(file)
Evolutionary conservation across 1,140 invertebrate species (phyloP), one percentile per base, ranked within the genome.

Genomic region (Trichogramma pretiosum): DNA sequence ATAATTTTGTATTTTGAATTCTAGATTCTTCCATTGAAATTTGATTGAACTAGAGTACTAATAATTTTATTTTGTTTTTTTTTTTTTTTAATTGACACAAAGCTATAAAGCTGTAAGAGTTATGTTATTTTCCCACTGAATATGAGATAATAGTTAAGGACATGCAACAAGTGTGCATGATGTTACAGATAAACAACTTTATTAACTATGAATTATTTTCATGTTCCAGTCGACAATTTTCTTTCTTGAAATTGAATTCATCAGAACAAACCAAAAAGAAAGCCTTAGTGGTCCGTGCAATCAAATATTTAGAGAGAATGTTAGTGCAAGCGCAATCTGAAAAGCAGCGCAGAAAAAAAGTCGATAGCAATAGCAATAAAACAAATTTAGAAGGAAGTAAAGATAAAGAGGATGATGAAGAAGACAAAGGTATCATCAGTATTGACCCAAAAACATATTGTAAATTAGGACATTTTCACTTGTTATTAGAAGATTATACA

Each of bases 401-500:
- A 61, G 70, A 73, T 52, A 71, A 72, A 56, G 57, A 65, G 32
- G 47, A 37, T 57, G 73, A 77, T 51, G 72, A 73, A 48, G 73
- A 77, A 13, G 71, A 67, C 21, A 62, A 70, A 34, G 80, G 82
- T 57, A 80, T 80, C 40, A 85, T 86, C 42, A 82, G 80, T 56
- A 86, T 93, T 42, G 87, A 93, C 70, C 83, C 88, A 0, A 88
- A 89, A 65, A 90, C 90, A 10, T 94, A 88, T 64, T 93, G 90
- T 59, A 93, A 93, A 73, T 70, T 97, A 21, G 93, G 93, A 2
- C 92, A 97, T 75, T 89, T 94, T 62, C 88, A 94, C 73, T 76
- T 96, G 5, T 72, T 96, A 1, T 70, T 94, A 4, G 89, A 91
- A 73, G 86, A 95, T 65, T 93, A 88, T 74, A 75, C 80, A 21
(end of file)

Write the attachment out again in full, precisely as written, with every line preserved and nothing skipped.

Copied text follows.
Evolutionary conservation across 1,140 invertebrate species (phyloP), one percentile per base, ranked within the genome.

Genomic region (Trichogramma pretiosum): DNA sequence ATAATTTTGTATTTTGAATTCTAGATTCTTCCATTGAAATTTGATTGAACTAGAGTACTAATAATTTTATTTTGTTTTTTTTTTTTTTTAATTGACACAAAGCTATAAAGCTGTAAGAGTTATGTTATTTTCCCACTGAATATGAGATAATAGTTAAGGACATGCAACAAGTGTGCATGATGTTACAGATAAACAACTTTATTAACTATGAATTATTTTCATGTTCCAGTCGACAATTTTCTTTCTTGAAATTGAATTCATCAGAACAAACCAAAAAGAAAGCCTTAGTGGTCCGTGCAATCAAATATTTAGAGAGAATGTTAGTGCAAGCGCAATCTGAAAAGCAGCGCAGAAAAAAAGTCGATAGCAATAGCAATAAAACAAATTTAGAAGGAAGTAAAGATAAAGAGGATGATGAAGAAGACAAAGGTATCATCAGTATTGACCCAAAAACATATTGTAAATTAGGACATTTTCACTTGTTATTAGAAGATTATACA

Each of bases 401-500:
- A 61, G 70, A 73, T 52, A 71, A 72, A 56, G 57, A 65, G 32
- G 47, A 37, T 57, G 73, A 77, T 51, G 72, A 73, A 48, G 73
- A 77, A 13, G 71, A 67, C 21, A 62, A 70, A 34, G 80, G 82
- T 57, A 80, T 80, C 40, A 85, T 86, C 42, A 82, G 80, T 56
- A 86, T 93, T 42, G 87, A 93, C 70, C 83, C 88, A 0, A 88
- A 89, A 65, A 90, C 90, A 10, T 94, A 88, T 64, T 93, G 90
- T 59, A 93, A 93, A 73, T 70, T 97, A 21, G 93, G 93, A 2
- C 92, A 97, T 75, T 89, T 94, T 62, C 88, A 94, C 73, T 76
- T 96, G 5, T 72, T 96, A 1, T 70, T 94, A 4, G 89, A 91
- A 73, G 86, A 95, T 65, T 93, A 88, T 74, A 75, C 80, A 21